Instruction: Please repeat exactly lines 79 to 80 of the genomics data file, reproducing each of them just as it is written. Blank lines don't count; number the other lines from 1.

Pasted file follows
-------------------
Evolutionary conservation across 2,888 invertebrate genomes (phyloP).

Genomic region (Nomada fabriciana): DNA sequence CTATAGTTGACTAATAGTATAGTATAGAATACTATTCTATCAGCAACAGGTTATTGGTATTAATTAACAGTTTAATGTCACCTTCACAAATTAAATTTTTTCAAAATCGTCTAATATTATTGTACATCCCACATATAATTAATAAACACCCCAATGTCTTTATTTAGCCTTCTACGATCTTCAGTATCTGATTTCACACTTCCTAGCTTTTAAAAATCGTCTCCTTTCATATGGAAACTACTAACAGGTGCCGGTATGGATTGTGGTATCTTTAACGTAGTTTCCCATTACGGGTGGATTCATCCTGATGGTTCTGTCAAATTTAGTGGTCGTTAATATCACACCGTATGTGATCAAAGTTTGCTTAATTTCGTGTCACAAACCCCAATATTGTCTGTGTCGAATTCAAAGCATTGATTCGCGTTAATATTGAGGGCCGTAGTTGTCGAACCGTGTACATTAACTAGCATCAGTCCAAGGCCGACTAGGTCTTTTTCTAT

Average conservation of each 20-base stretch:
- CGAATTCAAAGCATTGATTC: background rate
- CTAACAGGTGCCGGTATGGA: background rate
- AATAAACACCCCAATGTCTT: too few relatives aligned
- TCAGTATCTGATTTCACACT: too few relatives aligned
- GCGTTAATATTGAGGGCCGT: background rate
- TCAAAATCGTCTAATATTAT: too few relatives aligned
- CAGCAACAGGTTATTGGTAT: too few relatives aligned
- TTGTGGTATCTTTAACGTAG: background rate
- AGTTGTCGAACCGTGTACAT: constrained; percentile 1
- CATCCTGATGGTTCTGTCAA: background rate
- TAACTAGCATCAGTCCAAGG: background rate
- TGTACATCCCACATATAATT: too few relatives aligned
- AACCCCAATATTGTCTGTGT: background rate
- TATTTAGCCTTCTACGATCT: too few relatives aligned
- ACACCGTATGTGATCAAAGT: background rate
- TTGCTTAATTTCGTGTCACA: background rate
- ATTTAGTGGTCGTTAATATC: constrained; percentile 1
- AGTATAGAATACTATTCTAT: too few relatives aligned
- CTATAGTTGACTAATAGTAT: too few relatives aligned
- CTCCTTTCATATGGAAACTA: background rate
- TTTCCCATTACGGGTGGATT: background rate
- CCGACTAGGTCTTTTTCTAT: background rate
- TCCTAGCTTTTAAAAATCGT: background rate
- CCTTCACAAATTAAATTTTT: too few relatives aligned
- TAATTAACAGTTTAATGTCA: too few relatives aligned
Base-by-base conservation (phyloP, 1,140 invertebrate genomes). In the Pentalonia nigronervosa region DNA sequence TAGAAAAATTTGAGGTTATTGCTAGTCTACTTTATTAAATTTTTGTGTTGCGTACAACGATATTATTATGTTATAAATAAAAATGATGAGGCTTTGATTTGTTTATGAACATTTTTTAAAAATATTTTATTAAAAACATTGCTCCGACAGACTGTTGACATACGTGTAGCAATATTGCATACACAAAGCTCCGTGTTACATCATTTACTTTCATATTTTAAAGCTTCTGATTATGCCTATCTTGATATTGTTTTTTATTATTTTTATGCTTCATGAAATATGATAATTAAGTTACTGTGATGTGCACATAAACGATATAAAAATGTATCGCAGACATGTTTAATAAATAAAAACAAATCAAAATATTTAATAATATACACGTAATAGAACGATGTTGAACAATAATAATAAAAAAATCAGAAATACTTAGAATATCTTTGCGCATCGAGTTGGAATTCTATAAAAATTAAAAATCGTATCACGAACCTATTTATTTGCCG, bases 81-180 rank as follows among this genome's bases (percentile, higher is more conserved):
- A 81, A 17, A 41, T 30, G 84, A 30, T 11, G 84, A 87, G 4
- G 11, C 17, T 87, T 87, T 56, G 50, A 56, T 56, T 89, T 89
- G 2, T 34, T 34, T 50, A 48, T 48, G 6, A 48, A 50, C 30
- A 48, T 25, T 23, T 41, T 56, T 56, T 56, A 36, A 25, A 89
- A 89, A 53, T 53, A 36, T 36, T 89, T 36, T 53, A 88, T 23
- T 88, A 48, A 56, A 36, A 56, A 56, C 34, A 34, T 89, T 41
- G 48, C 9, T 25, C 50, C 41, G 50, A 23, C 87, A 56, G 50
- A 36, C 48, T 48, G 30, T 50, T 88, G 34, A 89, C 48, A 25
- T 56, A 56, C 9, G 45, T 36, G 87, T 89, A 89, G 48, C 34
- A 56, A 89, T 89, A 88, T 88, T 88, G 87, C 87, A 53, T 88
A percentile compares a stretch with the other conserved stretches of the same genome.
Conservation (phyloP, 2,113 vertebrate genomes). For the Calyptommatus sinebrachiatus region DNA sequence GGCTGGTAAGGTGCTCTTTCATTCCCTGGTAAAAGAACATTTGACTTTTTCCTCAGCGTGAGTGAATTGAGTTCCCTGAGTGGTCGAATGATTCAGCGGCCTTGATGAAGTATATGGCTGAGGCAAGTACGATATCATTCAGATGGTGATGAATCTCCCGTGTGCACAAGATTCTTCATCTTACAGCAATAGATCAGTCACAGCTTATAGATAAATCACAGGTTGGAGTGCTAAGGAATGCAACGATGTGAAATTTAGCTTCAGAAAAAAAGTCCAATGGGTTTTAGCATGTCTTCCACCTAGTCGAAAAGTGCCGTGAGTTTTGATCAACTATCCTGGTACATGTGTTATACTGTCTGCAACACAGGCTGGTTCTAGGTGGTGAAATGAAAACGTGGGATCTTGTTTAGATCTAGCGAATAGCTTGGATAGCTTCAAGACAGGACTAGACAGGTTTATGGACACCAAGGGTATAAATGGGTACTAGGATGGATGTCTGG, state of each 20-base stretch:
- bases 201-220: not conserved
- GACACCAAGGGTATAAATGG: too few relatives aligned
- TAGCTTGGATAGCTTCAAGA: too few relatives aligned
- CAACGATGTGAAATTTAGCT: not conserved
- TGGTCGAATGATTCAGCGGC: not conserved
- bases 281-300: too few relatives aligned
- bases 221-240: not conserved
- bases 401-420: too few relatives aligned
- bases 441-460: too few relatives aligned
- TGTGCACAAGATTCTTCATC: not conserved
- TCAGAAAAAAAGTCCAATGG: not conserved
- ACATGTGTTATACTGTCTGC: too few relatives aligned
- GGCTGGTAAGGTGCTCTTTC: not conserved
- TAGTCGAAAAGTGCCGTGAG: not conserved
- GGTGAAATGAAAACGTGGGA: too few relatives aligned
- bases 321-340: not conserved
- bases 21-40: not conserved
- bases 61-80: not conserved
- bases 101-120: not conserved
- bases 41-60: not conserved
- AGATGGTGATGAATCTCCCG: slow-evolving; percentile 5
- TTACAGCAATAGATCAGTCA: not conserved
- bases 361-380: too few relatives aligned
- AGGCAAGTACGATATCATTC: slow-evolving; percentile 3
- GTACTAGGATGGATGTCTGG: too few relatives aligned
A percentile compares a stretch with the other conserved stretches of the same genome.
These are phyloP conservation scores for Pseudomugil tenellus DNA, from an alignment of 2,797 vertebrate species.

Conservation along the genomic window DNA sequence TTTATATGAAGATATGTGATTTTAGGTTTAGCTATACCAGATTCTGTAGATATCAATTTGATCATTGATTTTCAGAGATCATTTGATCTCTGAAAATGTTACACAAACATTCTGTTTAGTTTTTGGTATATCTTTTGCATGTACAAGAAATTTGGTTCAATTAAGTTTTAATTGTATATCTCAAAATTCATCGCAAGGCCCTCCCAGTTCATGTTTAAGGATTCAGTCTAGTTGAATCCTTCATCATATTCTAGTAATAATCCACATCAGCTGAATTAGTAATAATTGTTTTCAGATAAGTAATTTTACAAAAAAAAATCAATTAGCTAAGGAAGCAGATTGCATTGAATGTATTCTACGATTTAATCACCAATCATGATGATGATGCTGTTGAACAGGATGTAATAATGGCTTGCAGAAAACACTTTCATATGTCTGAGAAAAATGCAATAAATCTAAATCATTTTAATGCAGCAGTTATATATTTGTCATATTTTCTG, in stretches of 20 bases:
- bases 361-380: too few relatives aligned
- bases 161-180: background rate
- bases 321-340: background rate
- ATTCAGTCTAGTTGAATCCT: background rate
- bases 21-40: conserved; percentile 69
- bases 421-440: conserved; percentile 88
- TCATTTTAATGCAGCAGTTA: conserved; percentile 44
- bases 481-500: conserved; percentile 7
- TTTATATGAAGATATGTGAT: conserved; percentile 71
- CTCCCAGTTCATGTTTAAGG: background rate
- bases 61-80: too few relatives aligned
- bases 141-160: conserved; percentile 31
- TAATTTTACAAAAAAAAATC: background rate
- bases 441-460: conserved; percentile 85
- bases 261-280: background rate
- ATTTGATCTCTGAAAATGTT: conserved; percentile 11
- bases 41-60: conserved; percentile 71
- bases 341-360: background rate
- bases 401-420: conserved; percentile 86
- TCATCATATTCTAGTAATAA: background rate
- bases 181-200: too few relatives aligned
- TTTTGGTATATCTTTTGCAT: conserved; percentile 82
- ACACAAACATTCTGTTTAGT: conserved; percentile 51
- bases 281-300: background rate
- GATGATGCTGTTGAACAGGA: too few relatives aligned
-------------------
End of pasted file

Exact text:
- CTCCCAGTTCATGTTTAAGG: background rate
- bases 61-80: too few relatives aligned